farewell to a favorite pastime
As we prepare to bid adieu to Rwanda, we have been making mental notes of the things we will miss (and others that we definitely won’t). One thing high on D’s list – not just for Rwanda, but rather for the entire continent – is the region’s incredible birdlife.
In our line of work, we’ve learned to never say “never.” For instance, the first time S visited Rwanda in 2010, she rushed to see the gorillas. “When else will she be in Rwanda?” we had mused at the time. When we got posted to Nairobi, climbing Kilimanjaro and seeing the gorillas were high on D’s list because he too thought it unlikely that we’d return to East Africa in the foreseeable future, and yet here we are, having just completed two more years in the region. We are heading back to Washington now, but it is entirely plausible that our follow-on assignment might be right back in this neighborhood. It is equally possible, of course, that decades might pass by before we return to this part of the world.
The tension between exploring new places and revisiting old stomping grounds is always present for any world traveler. In our case, there are several destinations that we consider formative and where we would love to return. Ecuador – where we met and where D spent three and a half years with the Peace Corps – is high on that list, but a decade has now elapsed since D completed his Peace Corps service and we haven’t even made it back to that continent in the intervening years. Similarly, it’s been fifteen years since D’s study abroad year in Spain; S has never been and has been pestering D to go for years, but somehow the trip has yet to materialize.
On the flip side, D would love to explore Western Africa, where S had studied abroad, but the closest he’s come was an aborted language immersion trip to Senegal when we were studying French at FSI. D’s was the lone vote for Dakar; everyone else opted for Paris, so that is where we wound up spending two weeks. Even Kenya, where we forged our first Foreign Service experiences and which is just next door to Rwanda, has somehow eluded us. We’ve flown through Nairobi a couple of times during the past two years but have never left the airport. In the meantime, half a decade has flown by since we last enjoyed some quality Kenyan nyama choma, lost ourselves in the country’s magnificent national parks, or visited its fabulous coastline.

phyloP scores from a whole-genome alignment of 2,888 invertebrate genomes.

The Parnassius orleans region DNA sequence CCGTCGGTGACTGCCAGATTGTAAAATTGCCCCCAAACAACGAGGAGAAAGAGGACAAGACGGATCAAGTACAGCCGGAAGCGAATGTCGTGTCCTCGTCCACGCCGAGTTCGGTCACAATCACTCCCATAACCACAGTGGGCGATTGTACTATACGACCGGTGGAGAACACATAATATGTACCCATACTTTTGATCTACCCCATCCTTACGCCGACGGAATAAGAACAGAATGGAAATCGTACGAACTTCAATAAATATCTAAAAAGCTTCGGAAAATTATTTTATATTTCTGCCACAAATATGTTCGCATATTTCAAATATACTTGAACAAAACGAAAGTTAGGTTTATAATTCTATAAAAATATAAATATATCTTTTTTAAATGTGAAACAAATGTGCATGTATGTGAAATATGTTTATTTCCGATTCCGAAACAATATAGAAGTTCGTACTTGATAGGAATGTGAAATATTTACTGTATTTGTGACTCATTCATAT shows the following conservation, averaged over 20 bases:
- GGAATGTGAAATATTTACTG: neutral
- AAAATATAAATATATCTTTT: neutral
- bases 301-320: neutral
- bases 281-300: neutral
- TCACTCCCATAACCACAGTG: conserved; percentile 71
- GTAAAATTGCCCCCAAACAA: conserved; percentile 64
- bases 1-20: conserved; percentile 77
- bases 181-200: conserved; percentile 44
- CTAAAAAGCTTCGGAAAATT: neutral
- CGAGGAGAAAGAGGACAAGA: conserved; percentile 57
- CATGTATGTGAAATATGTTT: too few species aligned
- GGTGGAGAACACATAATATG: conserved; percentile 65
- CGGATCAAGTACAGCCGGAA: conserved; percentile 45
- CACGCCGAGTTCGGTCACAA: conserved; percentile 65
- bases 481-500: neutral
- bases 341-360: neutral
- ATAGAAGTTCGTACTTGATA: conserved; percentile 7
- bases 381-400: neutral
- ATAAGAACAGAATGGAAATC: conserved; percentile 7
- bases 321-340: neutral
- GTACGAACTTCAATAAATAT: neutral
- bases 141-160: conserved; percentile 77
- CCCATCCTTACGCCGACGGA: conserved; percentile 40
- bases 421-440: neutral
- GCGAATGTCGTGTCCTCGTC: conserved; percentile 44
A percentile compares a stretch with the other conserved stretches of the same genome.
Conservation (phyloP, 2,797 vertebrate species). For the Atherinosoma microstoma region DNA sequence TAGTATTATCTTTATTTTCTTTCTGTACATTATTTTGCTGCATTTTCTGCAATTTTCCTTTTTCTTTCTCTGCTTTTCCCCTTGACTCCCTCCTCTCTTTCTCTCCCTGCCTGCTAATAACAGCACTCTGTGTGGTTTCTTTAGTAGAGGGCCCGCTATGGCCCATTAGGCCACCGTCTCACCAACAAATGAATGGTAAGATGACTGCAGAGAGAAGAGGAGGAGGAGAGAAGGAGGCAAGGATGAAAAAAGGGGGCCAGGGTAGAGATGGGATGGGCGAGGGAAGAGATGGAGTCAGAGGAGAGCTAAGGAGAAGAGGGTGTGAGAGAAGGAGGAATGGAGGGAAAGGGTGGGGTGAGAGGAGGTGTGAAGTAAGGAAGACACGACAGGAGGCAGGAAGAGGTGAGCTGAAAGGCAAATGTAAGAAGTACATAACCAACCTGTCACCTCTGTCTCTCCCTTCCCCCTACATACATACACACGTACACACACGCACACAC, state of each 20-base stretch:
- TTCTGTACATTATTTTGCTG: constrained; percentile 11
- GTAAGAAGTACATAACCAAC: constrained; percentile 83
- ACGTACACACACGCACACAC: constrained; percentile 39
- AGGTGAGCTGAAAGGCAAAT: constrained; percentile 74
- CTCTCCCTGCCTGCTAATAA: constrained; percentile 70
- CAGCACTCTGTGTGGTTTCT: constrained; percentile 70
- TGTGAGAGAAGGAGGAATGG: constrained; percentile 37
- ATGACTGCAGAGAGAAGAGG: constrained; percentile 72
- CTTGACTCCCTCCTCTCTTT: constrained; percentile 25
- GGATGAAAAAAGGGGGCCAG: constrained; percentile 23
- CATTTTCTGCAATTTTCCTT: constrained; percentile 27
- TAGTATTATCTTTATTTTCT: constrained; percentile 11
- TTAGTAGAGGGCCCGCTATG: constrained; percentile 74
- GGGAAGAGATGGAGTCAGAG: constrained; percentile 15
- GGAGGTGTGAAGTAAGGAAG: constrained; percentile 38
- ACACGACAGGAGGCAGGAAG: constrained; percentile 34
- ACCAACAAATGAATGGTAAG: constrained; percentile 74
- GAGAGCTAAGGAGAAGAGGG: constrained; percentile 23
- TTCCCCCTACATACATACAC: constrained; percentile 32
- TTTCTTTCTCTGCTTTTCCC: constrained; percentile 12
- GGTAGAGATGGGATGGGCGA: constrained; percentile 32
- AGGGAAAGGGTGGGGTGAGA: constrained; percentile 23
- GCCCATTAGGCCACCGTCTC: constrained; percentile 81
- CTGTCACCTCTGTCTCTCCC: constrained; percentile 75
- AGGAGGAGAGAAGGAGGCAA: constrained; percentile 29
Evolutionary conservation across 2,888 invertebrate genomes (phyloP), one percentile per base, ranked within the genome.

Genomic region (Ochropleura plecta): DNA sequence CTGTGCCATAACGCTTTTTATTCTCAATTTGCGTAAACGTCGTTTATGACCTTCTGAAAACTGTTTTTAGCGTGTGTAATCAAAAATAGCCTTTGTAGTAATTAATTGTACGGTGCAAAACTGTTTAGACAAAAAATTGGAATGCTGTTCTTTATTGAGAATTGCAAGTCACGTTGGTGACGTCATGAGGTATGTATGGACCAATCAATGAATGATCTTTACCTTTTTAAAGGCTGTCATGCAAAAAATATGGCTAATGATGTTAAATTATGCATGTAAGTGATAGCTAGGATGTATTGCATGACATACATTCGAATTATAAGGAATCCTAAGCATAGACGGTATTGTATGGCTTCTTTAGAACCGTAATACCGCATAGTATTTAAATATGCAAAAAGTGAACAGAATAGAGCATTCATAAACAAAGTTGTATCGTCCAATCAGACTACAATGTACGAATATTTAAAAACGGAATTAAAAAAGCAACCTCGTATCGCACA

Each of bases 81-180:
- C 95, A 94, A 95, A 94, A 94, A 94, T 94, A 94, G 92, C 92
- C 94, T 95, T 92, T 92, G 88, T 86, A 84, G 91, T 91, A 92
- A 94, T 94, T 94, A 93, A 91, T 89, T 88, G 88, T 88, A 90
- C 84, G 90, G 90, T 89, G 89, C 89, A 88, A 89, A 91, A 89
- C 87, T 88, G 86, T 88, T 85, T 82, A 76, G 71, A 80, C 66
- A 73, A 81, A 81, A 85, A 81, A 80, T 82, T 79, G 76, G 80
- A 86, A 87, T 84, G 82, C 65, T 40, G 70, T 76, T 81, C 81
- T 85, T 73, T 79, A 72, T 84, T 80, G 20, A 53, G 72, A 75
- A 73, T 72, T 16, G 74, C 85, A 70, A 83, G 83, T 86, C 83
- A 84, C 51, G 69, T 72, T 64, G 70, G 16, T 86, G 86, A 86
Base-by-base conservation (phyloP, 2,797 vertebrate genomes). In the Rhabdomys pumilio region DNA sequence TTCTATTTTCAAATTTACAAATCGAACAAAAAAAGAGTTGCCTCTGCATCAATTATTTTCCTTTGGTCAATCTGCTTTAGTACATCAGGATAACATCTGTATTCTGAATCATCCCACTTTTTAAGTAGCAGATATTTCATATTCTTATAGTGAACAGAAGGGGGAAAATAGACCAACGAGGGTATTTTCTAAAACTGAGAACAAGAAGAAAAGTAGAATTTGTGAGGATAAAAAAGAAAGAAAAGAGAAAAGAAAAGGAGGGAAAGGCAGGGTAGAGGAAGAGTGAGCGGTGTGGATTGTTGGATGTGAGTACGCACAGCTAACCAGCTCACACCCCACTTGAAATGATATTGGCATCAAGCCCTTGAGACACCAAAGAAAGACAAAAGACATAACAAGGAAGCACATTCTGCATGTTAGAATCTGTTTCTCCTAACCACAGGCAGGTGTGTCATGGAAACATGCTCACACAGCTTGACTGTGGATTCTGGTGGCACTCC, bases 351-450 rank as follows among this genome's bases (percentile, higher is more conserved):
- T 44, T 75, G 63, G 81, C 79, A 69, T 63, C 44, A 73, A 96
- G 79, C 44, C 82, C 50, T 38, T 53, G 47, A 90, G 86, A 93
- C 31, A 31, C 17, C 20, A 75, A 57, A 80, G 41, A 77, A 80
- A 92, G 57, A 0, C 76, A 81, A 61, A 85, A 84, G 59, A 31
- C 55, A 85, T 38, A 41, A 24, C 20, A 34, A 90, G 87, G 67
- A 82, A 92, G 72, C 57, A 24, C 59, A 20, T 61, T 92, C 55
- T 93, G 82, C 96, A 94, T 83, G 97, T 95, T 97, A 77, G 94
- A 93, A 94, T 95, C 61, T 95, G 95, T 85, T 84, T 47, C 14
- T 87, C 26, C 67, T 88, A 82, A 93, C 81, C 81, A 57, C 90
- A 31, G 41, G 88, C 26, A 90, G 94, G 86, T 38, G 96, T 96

In a way, the timing of our departure is a bit unfortunate as our new Ambassador, who arrived two months ago, is also an avid birder. In fact, he had heard about D’s love of birds before D had had an opportunity to introduce himself properly, and so the Ambassador spent most of their first meeting sharing birding stories.
It’s been a while since D has taken a birding trip in Rwanda, and it seems unlikely that he’ll be able to squeeze another one in during our remaining two weeks in country. The last bit of birding D did was during two separate trips to southern Africa earlier this year. Birding was not the primary motivation for either trip, but both proved noteworthy – the first for the close-up encounter with a whole flock of Knysna turacos and the second for a rare sighting of the endangered bearded vulture.
D didn’t have his birding lens during the second of these trips, so the photos are a bit shoddier than we normally prefer. Still, we couldn’t leave this wonderful continent without one final (for now) homage to its birdlife, so D culled the best of the images for this farewell post. The slideshow above includes species from South Africa and Mauritius that were new to us. The other birds, in order of appearance, are: red-whiskered bulbul (Mauritius); malachite sunbird (South Africa); greater striped swallow (South Africa); Knysna turaco (South Africa); red-billed quelea (South Africa).